Inter-individual responses to drug intake are frequently observed and may be caused by multiple factors, including disease modalities, drug-drug interactions, drug-food interactions and notably genetics. Pharmacogenetics (PGx) has been defined as the study of variability in drug response due to heredity. The aim of pharmacogenetics is to identify, through genetic testing, those patients, who will benefit from a particular drug (response) or those who, due to their genetic background, carry a predictable risk of non-response or adverse drug reaction. In the last three decades, there has been an extensive evolution of the knowledge on the genetic factors influencing drug metabolism, transport and effect. As a result, pharmaceutical companies increasingly cite the known influence of genetic variants on serum levels, adverse drug reactions and treatment failure in their drug labels. Furthermore, a number of guidelines for pharmacogenetic guided drug selection and dosing are available today. However, pharmacogenetic testing is not yet part of routine patient care.
We hypothesize that alongside with accepted factors like drug-drug interactions and disease modalities, there is enough evidence to beneficially incorporate pharmacogenetic information into pharmaceutical care practice. To assess the applicability of pharmacogenetic services in community and hospital pharmacies, we conduct a case series and clinical study. Furthermore, we aim to develop a post-graduate educational program on pharmacogenetics for health care professionals.
Current PhD Projects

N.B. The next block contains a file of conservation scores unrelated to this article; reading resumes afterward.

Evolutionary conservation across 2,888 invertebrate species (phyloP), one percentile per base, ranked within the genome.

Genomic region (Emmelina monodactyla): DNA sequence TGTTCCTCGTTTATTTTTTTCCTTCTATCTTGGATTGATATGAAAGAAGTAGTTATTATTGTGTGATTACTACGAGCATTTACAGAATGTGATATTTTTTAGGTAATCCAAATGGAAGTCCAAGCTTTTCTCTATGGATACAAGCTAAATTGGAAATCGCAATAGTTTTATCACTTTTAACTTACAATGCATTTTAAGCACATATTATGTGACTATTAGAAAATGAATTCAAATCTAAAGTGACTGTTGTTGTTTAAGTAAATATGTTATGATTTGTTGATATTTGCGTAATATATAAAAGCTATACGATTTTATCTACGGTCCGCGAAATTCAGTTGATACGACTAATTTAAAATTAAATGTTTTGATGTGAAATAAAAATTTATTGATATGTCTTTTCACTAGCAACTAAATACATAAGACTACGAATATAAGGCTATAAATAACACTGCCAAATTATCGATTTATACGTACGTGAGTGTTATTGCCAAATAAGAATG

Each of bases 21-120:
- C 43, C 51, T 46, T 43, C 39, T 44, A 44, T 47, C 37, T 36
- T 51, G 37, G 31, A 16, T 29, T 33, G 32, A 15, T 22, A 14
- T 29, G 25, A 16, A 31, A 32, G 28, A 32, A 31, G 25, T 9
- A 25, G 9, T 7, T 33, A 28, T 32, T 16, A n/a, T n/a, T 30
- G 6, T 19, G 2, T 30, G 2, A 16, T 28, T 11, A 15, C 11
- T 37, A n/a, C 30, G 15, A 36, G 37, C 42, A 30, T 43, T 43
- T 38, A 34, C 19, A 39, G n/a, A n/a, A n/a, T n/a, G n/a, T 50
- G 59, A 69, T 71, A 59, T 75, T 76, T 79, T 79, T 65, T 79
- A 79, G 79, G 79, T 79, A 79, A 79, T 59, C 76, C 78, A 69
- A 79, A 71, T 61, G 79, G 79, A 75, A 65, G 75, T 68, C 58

Implementation of Pharmacogenotyping in Pharmaceutical Care (Chiara Jeiziner since AUG 2018)
Health care professionals need harmonization and standardization of pharmacogenetic information in drug labels to personalize drug therapies and tailor pharmaceutical care. A systematic analysis of the Swiss drug labels revealed that drug labels of 93 substances contain relevant pharmacogenetic information that were classified as “actionable PGx”. We collect patient cases in community pharmacies, where pharmacogenotyping is applied. The primary endpoint is that the patient receives the results of the pharmacogenotyping in form of a written recommendation to their prescribing physician. The experience with the compiled cases will be basis for the development of a reliable standard operating procedure for pharmacogenetic testing in pharmaceutical care. [ClinicalTrials.gov identifier: NCT04154553; EKNZ Identifier: 2019-01452]. The enrichment of a medication review with a pharmacogenetic profile for patients with adverse drug reactions or treatment failure can be of important value. At last, the communication of complex information such as pharmacogenetics to the patient as well as to the physician are challenges yet to overcome.
Pharmacist guided pharmacogenotyping in psychiatric practice (Céline Stäuble since DEC 2018)
Despite the compiling evidence on pharmacogenetics influencing antidepressant exposure as well as response, pharmacogenetic guided antidepressant treatment has not yet made its way into routine psychiatric practice. Underlying reasons are diverse and include financial and procedural aspects as well as the limited transfer of knowledge into basic trainings, but also a lack of prospective clinical trials. In this project, we investigate genetic variants in cases of adverse drug reactions and treatment failure [ClinicalTrials.gov identifier: NCT04154553; EKNZ ID: 2019-01452] and further the impact of pharmacogenetic guided antidepressant selection and dosing on treatment outcome in a clinical study [ClinicalTrials.gov identifier: NCT04507555; EKNZ ID: 2020-01535].